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EIA 2020 update: U.S. gas-fired generation growing while overall demand falling so far

The overall demand has fallen, but natural gas-fired power plants in the U.S. are generating about 12 percent more electricity this year than same time in 2019, according to statistics released by the U.S. Energy Information Administration.

The EIA’s Hourly Electric Grid Monitor shows that year-to-date gas-fired power generated 301,100 GWh nationwide up through March 18. This is a double-digit increase even excluding  the additional leap day this year.

The growth in gas-fired generation happened despite an overall 5 percent drop in total electricity generation in the U.S. That decline is likely a result of warmer than average winter weather and maybe the social distancing impact on commercial operations.

Two other reasons drove the rise in gas-fired generation so far this year– Strong gas production – up to 94 billion daily cubic feet and, consequently, prices falling below $2 per million British thermal units (Btu).

Things are not as rosy for other parts of the U.S. generation mix, the EIA data shows. As gas increased, coal-fired generation declined by an average of 965 GWh per day so far in 2020. Switching capacity from coal to gas has been particularly noticeable in the Midcontinent Independent System Operator (MISO) territory, which covers much of the midwest and a portion of the gulf coast.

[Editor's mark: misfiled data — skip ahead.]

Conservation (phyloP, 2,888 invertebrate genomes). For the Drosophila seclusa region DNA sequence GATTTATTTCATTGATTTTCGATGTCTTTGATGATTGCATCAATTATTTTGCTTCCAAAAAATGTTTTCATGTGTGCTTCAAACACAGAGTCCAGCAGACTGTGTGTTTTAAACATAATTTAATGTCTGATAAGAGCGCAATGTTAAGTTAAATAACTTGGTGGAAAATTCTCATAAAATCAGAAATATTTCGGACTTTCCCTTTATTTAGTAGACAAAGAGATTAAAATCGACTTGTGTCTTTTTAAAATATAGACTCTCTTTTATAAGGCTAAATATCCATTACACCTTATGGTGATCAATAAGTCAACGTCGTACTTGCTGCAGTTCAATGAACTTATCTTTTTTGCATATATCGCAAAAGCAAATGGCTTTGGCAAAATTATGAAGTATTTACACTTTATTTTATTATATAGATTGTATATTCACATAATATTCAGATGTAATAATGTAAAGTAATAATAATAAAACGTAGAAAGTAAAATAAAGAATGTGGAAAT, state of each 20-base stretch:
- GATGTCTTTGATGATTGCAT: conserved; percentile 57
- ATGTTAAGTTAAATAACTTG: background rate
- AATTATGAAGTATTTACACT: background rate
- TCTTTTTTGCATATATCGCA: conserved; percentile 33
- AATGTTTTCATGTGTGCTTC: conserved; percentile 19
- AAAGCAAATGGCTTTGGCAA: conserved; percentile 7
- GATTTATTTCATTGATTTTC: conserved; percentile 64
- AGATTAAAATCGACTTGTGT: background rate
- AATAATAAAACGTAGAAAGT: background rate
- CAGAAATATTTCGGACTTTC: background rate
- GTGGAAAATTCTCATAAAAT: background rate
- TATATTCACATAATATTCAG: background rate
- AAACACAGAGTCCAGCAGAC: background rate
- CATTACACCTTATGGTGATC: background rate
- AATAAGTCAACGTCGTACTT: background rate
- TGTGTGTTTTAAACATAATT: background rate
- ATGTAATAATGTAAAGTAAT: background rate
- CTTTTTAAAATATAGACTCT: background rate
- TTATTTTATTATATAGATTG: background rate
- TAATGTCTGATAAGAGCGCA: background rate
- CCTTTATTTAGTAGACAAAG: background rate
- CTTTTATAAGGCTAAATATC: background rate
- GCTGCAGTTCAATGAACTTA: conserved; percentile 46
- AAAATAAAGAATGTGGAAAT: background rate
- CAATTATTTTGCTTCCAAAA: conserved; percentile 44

Traditionally, coal-fired power has exceeded the share of gas-fired generation or at least been equal within MISO. However, the gas-fired share has equaled coal-fired generation as the Chicago Citygate gas spot price approached $2 per million Btu.

Capacity additions over the past year have also contributed to the growth in natural gas-fired generation across the Lower 48 states. According to EIA’s Electric Power Monthly, the United States added a net 6,674 MW of new combined-cycle capacity in 2019.

The growth in capacity is expected to continue with another net 5,840 MW of combined-cycle capacity planned for 2020.

Those new plants include We Energies’ F.D. Kuester plant in Michigan and two Entergy projects in Louisiana, St. Charles (pictured from a POWERGEN International tour late last year) and Lake Charles, both of which became operational in the last 12 months.